A virtual field trip in the time of Coronavirus
Speaker: Keith Nicholls
Online presentation via Skype.
To commence at 19:00h, joining from 18:45h

The Association's first attempt at an online presentation, to be conducted (I gather) by means of screen-sharing so that you can see what Keith will be showing, rather than just his incredibly handsome features.
If you are a Skype user, please email Keith Nicholls (email address is on the contacts page) so that he can communicate the appropriate protocol to join.
Basically, he will issue an invitation to a private conference which can include up to 50 members.
Contact details are here
Lyn or Cathy are also able to assist with any advance preparation.

Wednesday
10th June 2020
Online Presentation:
The Geologists’ Association field-trip to the Lagerstätten of Southern Germany:
A busman’s holiday (sort of)!
Speaker: Gary Eisenhauer
Online presentation via Skype.
To commence at 19:00h, joining from 18:45h

Fossil hunting in the Eocene Messel Pit, Early Jurassic Posidonia Shale and Late Jurassic Solnhofen Limestone, all sites of exceptional fossil preservation. Plus a couple of impact craters and museums along the way.

The Association's second online presentation, is presented by Gary Eisenhauer.
If you are a Skype user, please email Gary (email address is on the contacts page - please note that you MUST remove blank spaces from the email addresses if you copy-and-paste them) so that he can issue an invitation to a private conference which can include up to 50 members.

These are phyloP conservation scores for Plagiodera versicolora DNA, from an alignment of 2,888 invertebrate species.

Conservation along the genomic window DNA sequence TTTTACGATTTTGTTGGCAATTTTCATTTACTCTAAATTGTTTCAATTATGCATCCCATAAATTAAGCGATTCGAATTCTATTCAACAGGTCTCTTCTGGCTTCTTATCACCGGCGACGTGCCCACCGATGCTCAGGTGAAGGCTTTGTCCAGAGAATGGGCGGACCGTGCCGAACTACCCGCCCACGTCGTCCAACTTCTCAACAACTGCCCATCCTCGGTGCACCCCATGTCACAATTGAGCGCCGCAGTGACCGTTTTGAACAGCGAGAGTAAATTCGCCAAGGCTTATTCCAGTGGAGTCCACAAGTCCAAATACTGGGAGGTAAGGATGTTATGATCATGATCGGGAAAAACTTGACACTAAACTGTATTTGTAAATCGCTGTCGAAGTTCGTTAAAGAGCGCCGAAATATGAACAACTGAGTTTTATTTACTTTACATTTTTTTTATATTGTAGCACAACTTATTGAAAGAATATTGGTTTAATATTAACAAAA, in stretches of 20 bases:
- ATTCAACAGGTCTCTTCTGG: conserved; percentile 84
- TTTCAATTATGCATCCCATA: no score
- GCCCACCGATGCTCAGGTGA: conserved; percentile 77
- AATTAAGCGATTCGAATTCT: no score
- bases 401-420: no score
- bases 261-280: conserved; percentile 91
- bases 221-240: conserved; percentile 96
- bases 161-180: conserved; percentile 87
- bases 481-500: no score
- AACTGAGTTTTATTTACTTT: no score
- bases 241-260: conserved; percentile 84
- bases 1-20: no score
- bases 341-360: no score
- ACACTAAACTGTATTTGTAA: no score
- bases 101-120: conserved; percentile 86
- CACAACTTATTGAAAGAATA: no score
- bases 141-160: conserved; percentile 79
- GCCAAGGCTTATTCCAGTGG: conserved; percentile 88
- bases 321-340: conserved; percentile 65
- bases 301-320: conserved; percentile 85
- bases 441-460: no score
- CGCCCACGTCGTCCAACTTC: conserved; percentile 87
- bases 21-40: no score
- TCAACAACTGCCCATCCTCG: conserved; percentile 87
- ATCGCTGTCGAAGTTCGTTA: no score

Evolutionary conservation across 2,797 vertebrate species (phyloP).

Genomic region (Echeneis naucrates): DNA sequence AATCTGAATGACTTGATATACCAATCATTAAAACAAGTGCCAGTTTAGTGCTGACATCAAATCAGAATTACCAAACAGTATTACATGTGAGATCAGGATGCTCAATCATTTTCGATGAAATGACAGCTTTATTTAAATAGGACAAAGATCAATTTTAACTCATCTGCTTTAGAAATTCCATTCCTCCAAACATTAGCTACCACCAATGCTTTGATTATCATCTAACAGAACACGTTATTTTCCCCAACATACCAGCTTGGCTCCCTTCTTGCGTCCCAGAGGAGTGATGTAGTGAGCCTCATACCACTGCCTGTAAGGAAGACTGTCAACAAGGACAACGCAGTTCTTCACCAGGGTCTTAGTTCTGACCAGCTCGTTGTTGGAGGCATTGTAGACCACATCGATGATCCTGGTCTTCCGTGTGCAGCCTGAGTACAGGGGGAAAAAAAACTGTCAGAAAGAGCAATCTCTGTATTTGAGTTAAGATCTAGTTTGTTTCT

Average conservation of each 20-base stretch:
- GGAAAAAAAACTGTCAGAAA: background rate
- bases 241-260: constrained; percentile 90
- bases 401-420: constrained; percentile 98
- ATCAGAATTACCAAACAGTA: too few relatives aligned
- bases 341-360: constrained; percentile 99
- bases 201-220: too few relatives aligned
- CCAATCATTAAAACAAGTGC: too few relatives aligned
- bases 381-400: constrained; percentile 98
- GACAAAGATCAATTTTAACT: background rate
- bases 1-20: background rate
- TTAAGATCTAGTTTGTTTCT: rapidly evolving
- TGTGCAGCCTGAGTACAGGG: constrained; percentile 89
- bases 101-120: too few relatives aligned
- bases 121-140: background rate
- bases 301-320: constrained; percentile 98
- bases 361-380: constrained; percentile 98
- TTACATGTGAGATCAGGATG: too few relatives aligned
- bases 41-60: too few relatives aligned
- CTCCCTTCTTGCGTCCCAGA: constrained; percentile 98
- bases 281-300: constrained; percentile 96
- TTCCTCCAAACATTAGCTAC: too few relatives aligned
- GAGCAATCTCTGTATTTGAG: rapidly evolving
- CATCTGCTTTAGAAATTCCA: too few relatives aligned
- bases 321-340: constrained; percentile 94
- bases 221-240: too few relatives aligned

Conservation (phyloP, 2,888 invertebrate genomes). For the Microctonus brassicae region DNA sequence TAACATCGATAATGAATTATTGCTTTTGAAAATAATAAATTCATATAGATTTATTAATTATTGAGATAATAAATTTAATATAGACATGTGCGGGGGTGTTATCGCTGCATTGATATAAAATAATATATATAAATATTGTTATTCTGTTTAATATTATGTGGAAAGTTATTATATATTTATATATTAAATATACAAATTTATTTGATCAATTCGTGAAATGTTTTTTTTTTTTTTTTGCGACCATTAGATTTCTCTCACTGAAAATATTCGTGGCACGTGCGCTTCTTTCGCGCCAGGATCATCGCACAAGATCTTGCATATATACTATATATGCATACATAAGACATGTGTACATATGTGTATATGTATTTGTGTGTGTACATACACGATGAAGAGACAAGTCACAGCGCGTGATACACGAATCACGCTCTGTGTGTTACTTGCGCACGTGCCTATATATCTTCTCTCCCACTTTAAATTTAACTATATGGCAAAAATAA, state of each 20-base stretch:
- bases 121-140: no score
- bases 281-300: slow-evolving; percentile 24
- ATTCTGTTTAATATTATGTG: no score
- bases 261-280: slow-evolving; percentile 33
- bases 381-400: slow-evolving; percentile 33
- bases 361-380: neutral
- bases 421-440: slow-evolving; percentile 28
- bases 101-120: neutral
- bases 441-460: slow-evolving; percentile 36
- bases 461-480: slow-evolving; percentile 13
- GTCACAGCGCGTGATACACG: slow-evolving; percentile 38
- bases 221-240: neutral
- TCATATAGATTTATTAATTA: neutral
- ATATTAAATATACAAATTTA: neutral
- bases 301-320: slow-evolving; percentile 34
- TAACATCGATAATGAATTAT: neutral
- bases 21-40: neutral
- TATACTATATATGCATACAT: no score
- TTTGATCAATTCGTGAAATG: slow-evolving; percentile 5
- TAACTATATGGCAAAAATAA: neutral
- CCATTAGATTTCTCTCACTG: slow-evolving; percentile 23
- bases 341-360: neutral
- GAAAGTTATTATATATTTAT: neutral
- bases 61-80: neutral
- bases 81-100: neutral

Contact details are here
Lyn or Cathy are also able to assist with any advance preparation.

Wednesday
22nd July 2020
Online Presentation:
The Castle Bank Biota: a new Ordovician Konservat-Lagerstätte from Wales
Speaker: Joe Botting & Lucy Muir
Online presentation via ZOOM.
To commence at 19:30h, joining from 19:15h

The Cambrian Burgess Shale-type biotas provide an unparalleled window into ecosystems at that time, with numerous deposits around the world preserving soft-bodied organisms in exquisite detail. In Ordovician rocks, Lagerstätten are rarer, more diverse, but generally more limited, and most of them represent specialised community types. Only in the Early Ordovician do we have equivalents to the Burgess Shale-type faunas, in the Fezouata Biota (Morocco) and the Afon Gam Biota (near Bala), but each of these is limited in different ways. As a result, we have limited understanding of the evolution of typical marine ecosystems during the radical biodiversification event (the GOBE) that occurred through most of the Ordovician.